Investors’ frenzied pursuit of bitcoin has bared the flaws of cryptocurrencies, but also highlighted their main value proposition: independence from regulated, mainstream, established systems.

At the beginning of 2017, bitcoin was still worth less than $1,000 and all the quaint, confused expectations about the cryptocurrency were still intact: It would, as Satoshi Nakamoto wrote in his (or her, or their) manifesto, make financial transactions cheap, fast and secure without requiring people to give up too much information. But as money piled in and the price rocketed — fivefold, tenfold, almost by a factor of 20 — it turned out that these dreams didn’t work out at scale.

Transaction fees jumped — to $32 per average transaction at the time of this writing, making bitcoin an impractical means of payment for merchants. Clearing can be painfully slow, given all the speculative demand. And converting into dollars and other fiat currencies isn’t easy.

Most of the bitcoin community has rejected the most obvious solution, which is to increase the size of the blocks into which transactions are packaged for approval. Instead, much hope is invested in Lightning — a technology that would process less-critical transactions off the bitcoin blockchain to save on computing power and transaction fees. It will probably work when it’s ready, but it uses a different, more complex approach to security that malicious actors will almost certainly try to exploit.

As it is, bitcoin isn’t looking as secure as Nakamoto imagined it. By one estimate, bitcoin that has been stolen at one point makes up 10 percent of the current supply. Bitcoin “wallets,” often maintained by exchanges on behalf of clients, have become targets for hackers. Youbit, a South Korean cryptocurrency dealer, just announced that it would shut down and file for bankruptcy after the theft of 17 percent of the assets it held. Earlier this month, more than 4,700 bitcoins were stolen from the NiceHash marketplace. The risk of losing bitcoin is higher than for traditional money kept in a bank.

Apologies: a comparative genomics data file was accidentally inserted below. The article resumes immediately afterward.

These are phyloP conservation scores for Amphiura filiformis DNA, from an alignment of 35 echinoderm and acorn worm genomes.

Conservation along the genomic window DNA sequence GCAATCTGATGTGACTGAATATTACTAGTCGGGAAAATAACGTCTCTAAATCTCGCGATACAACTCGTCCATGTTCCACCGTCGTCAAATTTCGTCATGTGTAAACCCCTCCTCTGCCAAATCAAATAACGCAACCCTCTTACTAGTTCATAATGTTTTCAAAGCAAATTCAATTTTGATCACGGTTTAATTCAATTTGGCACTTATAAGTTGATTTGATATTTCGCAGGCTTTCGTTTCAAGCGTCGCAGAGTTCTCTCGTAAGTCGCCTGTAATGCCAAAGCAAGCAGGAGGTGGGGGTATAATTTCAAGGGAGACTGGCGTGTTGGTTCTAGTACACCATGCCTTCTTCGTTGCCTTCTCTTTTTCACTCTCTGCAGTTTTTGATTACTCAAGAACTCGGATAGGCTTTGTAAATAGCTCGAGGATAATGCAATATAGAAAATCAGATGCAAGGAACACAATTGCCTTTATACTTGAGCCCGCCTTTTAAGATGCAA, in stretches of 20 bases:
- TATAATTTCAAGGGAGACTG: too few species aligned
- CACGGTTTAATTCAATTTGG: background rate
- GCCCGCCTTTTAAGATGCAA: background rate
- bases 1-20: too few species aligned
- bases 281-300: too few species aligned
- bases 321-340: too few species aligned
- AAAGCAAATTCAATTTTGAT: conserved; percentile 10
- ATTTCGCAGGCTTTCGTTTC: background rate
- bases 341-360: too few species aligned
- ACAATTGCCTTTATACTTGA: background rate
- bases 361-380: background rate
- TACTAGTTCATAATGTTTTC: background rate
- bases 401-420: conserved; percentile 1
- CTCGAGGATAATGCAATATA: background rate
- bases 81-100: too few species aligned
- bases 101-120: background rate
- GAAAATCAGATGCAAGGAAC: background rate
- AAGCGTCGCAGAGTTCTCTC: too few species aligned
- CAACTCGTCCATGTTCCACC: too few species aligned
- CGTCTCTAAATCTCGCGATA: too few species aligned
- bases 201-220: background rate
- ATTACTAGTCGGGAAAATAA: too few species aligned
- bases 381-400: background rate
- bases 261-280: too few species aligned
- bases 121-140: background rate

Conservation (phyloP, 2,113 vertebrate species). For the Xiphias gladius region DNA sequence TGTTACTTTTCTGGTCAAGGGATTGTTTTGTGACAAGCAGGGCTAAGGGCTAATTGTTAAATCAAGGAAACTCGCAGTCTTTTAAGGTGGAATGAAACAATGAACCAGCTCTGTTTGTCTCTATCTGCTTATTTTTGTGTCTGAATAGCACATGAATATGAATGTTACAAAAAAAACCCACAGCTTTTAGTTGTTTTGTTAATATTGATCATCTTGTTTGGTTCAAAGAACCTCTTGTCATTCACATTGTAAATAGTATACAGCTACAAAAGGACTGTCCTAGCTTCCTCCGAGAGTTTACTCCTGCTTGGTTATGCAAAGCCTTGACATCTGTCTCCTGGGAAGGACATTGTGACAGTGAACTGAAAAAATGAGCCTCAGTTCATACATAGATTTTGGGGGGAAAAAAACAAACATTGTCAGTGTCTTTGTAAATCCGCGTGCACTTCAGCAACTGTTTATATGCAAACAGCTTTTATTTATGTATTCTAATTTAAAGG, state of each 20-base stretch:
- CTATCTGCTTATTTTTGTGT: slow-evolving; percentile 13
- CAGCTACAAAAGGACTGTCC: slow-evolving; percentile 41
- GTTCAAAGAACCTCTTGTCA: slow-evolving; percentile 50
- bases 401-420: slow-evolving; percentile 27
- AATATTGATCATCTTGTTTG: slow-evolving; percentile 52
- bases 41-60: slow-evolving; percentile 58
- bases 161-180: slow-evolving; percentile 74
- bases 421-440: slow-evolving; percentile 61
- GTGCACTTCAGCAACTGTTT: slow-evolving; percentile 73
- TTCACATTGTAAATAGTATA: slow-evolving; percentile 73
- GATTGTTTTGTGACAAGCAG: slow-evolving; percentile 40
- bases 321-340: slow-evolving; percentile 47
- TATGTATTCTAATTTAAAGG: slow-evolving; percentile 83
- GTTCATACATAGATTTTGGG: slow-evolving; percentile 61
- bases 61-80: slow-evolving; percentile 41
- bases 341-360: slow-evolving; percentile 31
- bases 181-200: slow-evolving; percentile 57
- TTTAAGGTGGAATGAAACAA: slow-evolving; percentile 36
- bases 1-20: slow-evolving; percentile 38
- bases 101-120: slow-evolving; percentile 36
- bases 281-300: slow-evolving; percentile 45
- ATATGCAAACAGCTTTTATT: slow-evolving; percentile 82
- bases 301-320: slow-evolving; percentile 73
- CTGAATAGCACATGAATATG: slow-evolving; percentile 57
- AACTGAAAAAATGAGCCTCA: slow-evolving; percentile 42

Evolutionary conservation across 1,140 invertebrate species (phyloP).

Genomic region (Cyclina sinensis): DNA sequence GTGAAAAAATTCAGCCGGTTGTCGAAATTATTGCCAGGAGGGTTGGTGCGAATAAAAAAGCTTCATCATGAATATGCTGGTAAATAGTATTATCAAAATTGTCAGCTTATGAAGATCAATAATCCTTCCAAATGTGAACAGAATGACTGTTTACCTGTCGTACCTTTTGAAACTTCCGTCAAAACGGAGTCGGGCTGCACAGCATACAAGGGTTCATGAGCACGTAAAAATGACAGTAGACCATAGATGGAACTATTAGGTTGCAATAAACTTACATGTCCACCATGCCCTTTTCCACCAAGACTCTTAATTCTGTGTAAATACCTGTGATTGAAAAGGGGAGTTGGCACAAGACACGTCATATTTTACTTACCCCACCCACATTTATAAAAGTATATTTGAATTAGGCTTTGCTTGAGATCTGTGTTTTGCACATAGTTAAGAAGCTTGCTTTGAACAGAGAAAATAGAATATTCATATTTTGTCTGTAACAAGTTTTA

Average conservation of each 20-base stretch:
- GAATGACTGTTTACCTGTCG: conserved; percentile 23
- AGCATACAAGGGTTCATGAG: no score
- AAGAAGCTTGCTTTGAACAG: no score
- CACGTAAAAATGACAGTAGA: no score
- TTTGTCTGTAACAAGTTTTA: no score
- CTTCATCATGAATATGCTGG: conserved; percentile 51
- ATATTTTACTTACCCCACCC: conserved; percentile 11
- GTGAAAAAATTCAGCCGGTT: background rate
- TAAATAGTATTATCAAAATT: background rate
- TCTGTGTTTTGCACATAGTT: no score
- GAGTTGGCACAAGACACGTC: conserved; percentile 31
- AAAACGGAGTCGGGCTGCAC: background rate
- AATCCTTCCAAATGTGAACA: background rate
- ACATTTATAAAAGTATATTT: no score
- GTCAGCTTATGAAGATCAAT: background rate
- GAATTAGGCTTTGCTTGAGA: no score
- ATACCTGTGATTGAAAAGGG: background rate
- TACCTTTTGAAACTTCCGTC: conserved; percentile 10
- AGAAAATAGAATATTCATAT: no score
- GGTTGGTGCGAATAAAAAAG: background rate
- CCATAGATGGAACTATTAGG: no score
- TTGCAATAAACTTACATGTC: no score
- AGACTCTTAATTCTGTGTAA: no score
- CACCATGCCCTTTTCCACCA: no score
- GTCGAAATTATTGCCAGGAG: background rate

Perhaps bitcoin’s popularity will speed efforts at improvement. It has certainly generated interest in alternatives: The total market capitalization of all cryptocurrencies had reached $630 billion at the time of this writing, and bitcoin accounted for less than half the total. Some of those other currencies employ bigger block sizes and are more easily scalable.

Still, bitcoin’s shortcomings are glaringly obvious. Even at current scale — fewer than 400,000 transactions a day, a tiny number for a real currency — it’s slow and expensive. Addressing these issues could increase risk by increasing complexity. It’s just not a good currency. So why aren’t investors staying away?

Well, some are. Traditional financial institutions can now bet on bitcoin on Chicago’s regulated exchanges, but volumes remain small compared with bitcoin’s market capitalization. Even Russian ruble futures are more popular. This reaction from the suit-and-tie crowd — who are far from impervious to greed and hype — says something about the nature of bitcoin’s appeal and its fundamental value.

The value is rooted in the cryptocurrency’s independence from the mainstream, from any kind of government regulation, from assets that are subject to the traditional market’s moods and regulators’ prescriptions. For some people, the ability to own something completely outside the power of nation states — something that has defied regulatory bans, sanctions, currency restrictions, curbs on what can be legally bought with fiat money — trumps technological imperfection, volatility and the high risk of theft. It’s a pirate haven from which government and merchant ships are barred. The Venezuelan bolivar — the currency of what is perhaps the world’s most illogically regulated economy — is the 18th biggest currency for bitcoin trading, ahead of the Norwegian and Swedish kronas, punching far above its weight.